In fact, when the court ruled that the putative spouse doctrine does in fact apply to domestic partnerships they appropriately pointed out that “…the Domestic Partner Act was specifically designed by the Legislature to make the rights and responsibilities of registered domestic partners as similar to the rights and responsibilities of married couples as permissible under California law, without actually recognizing a right of gay and lesbian couples to marry.”

    Anonymous did indeed list some insignificant differences found in the minutiae of the law. But please explain to me exactly how changing any of those nine differences would be a meaningful and/or desirable outcome.

    1. No, Leland, it’s you who’s missing the point. You see the details, but completely miss the ethical implications of ‘separate but equal’.

  62. Feel free to enlighten me. Explain what the “separate but equal” doctrine has to do with any of this and how.

    I don’t think you’ll be able to make a valid case on that one, but my mind is open. (Is yours?)

    1. Equality is more than a laundry list of utilitarian items. It is a state of being. The knowledge that one does not have the same rights as one’s peers is intrinsically oppressive.

  63. how can one have an “open mind” if they already think the other “won’t be able to make a valid case”?

  64. knw tht y frks hv frcd yrslvs n th rst f s..wht s th rgmnt fr stppng ncstl,plygmst,nmbl mmbrs frm gttng mrrd??? fr tht mttr why rstrct t t 2 cnsntng hmns??

    whs fld mrlty r w gng t s??..bnch frks f cld vt mlln tms ys n 8 wld.

    jst fl bd fr th chldrn y frc nt whckd t lfstyl.

    sc bstrds!!!

  65. how can one have an “open mind” if they already think the other “won’t be able to make a valid case”?

    Easy. I tried to figure out how I would make that case. Nothing reasonable occurred to me but, like I said, I’d be willing to consider any arguments anyone else would like to make.


  66. #72 posted by Antinous , September 23, 2008 9:39 PM
    Equality is more than a laundry list of utilitarian items…

    So are you agreeing with me? Because it was a “laundry list of utilitarian items” that Anonymous posted to begin with. And it’s a list of utterly vacuous differences, as well.

  67. There is something grievously wrong when Pigmeat can post a comment like that, but no one can criticize the moderation scheme or mention John McCain.

    With all due respect, Antinous, I think you’ve demonstrated some mixed-up priorities recently.

  68. HereticGestalt: I criticize such things here all the time! Ooo, darn McCain’s moderation scheme! Darn it to heck!

  69. “Easy. I tried to figure out how I would make that case. Nothing reasonable occurred to me”

    Entertain that your mind does not contain all.

  70. buddisatva, won’tcha take me by the hand?/ boddisatva, won’tcha take me by the hand?/ and i’ll be there. shinin’ your japan, sparkling your china./ yes i’ll be there, buddisatva, buddisatva, buddisatva, buddisatva….ah, look out!

  71. #80 posted by Takuan , September 27, 2008 8:15 AM

    “Easy. I tried to figure out how I would make that case. Nothing reasonable occurred to me”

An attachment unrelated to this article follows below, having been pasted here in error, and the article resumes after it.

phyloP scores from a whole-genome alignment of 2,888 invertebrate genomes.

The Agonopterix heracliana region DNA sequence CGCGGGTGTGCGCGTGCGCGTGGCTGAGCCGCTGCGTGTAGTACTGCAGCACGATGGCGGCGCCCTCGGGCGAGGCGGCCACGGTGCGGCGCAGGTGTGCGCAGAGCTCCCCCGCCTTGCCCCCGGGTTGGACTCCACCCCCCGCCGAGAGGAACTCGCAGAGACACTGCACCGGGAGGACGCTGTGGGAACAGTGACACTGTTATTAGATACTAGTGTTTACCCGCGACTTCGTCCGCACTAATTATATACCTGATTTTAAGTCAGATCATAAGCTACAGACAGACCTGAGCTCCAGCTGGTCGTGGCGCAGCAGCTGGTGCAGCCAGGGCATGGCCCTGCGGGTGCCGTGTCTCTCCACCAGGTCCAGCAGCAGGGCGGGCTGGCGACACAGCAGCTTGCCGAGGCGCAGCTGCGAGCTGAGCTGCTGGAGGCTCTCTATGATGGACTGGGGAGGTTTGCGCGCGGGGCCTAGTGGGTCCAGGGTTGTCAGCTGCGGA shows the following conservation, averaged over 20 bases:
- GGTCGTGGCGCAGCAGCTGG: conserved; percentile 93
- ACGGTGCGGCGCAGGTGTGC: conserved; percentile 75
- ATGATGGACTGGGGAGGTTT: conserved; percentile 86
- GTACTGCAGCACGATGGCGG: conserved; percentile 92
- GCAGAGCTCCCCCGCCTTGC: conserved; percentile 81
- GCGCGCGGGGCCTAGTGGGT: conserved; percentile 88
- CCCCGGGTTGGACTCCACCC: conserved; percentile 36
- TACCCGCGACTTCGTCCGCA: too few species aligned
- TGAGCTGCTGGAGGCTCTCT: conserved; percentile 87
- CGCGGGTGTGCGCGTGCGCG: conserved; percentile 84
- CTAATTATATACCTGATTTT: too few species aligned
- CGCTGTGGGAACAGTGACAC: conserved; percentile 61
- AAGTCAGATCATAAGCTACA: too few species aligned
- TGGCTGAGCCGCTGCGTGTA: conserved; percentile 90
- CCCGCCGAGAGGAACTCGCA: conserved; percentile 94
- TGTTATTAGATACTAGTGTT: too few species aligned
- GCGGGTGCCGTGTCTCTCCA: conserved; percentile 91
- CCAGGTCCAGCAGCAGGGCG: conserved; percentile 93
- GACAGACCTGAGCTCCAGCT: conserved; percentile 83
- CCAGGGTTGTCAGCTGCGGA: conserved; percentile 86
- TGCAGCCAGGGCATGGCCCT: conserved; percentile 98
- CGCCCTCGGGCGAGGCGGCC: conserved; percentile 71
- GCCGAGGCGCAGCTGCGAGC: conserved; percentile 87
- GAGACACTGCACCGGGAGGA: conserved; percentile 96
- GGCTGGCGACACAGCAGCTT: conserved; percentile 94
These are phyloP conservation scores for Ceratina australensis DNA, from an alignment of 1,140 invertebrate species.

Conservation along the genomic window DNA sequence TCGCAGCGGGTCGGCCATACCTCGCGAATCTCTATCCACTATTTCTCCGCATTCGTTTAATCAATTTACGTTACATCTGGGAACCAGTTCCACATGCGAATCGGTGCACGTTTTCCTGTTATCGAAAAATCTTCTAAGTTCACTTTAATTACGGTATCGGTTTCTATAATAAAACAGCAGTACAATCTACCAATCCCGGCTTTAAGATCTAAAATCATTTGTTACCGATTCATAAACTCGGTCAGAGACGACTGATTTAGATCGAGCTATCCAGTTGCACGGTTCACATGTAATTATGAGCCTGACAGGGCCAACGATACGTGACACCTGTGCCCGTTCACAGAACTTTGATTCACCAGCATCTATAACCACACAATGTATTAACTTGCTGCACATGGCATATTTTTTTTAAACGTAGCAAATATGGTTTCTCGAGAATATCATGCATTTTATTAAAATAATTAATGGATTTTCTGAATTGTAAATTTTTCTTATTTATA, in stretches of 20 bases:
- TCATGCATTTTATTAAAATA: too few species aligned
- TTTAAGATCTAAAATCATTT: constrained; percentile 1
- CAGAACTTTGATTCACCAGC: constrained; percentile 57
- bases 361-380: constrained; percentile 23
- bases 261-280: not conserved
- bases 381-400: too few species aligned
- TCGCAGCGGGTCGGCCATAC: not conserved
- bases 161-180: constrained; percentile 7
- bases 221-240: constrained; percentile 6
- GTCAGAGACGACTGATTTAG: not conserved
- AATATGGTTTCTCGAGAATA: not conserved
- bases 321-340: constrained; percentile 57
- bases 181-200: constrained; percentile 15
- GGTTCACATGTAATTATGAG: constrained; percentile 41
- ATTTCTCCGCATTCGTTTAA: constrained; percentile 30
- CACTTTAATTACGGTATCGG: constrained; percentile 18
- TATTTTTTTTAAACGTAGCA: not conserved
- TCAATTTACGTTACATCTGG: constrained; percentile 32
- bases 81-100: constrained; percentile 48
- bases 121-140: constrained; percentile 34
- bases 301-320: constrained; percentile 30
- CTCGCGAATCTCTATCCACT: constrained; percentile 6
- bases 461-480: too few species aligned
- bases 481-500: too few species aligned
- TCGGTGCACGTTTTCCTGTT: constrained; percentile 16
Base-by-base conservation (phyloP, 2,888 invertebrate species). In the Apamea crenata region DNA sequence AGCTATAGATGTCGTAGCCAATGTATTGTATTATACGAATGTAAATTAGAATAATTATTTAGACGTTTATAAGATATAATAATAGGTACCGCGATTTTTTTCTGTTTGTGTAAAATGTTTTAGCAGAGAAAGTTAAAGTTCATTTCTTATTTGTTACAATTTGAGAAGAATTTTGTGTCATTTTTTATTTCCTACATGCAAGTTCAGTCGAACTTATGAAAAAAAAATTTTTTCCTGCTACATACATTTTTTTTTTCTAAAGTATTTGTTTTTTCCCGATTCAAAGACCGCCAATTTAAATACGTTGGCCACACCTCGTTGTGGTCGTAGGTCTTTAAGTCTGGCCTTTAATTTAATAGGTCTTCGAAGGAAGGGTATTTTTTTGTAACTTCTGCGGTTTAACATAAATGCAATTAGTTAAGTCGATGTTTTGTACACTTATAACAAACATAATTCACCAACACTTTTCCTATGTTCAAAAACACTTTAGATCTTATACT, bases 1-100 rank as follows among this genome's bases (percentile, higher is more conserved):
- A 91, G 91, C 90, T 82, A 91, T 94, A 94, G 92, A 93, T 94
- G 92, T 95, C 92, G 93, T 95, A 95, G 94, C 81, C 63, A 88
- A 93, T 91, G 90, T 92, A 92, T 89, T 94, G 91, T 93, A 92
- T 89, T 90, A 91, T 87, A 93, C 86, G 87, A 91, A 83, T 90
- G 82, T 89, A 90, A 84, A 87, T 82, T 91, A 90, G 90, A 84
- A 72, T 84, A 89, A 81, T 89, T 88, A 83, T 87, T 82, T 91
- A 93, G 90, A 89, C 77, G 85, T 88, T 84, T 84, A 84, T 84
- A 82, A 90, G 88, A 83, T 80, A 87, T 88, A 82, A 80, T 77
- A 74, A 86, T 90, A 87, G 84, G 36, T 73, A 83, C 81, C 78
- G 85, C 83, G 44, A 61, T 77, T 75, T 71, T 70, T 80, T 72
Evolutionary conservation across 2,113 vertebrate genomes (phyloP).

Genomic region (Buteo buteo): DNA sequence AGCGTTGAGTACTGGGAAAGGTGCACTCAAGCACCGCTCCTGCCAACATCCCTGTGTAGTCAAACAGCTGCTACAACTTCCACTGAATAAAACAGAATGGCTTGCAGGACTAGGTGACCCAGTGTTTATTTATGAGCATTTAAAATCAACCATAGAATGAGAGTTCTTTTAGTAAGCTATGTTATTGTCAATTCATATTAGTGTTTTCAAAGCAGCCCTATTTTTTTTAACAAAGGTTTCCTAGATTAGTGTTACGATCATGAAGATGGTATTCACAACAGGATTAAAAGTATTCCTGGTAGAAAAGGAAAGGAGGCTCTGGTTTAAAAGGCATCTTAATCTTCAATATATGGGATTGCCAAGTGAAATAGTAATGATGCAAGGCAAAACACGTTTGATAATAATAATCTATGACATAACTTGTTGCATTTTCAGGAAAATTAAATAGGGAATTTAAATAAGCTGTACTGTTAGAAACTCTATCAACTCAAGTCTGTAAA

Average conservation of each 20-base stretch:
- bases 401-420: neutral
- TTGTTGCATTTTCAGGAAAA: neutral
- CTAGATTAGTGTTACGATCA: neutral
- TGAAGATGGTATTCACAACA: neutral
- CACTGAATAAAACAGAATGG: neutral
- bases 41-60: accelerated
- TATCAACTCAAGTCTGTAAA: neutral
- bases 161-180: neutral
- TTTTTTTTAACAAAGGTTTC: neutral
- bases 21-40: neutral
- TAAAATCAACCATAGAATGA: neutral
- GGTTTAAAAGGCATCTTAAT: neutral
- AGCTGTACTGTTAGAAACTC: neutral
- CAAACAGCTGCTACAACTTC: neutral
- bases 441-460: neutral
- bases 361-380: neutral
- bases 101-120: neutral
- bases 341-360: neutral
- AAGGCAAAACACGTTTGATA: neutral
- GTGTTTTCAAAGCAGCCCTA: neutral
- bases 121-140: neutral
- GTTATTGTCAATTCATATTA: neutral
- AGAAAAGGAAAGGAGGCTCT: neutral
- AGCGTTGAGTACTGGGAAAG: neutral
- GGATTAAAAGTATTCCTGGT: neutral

Entertain that your mind does not contain all.

    Therefore the need to keep an open mind. Try it sometime.

  72. I though you should know about — and alert your readers to — “Save the Institution!” a hilarious, and dead-on, musical skewering of the “Really, we’re not homophobic, we’re just trying to save the institution of marriage” crowd. Well produced and funny as hell — unusual combination for political music. I heard it at

    Don’t let the MySpace scare you, it is definitely worth a listen.


  73. There is nothing in the current law that requires any church official or anyone to perform a marriage ceremony. Churches and religious groups will not lose tax exempt status if this law doesn’t pass.

    Think about it…this law has been legal for several months now and nobody has lost their tax status, schools aren’t teaching homosexuality, and marriage is not being killed off by the gays. In fact, none of the dire predictions by the Yes on 8 people have happened and gays have been getting married by the thousands since it has been legal.

    The fact that the religious right has to resort to lies and scare tactics in their efforts to deny other human beings their rights should say more about the lie-mongers than their victims.

    I am straight. I have been married for 30+ years. Gay marriage does not take anything away from my marriage. It does not threaten me. It does not scare me. Two people loving each other is not a scary thing.

    If Prop 8 passes, it will put discrimination in the California constitution. That is a scarier idea than any of the Prop 8 proponents arguments.

    It’s wonderful for people to believe in the Bible and have faith. We don’t need to include religious ideas in our constitution. That violates the separation of church and state.

    No on Prop 8

  74. With all due respect, Antinous, I think you’ve demonstrated some mixed-up priorities recently.

    The comment was made on a six day old post. Although the comment was flagged by several readers, I would not have seen the flags unless I had pawed through a week’s worth of flagged comments. Teresa had just gotten out of the hospital, and it slipped through the cracks.

  75. I’m ExMormon. My family started that freemason/satanic cult. I have been a victim of their kidnappings, burglaries, theft, threats, intimidation, assaults, lies, slander, you name it. If anything happens to the LDS churches/temples or followers deemed as bad or immoral so be it! Death to Freemasonry!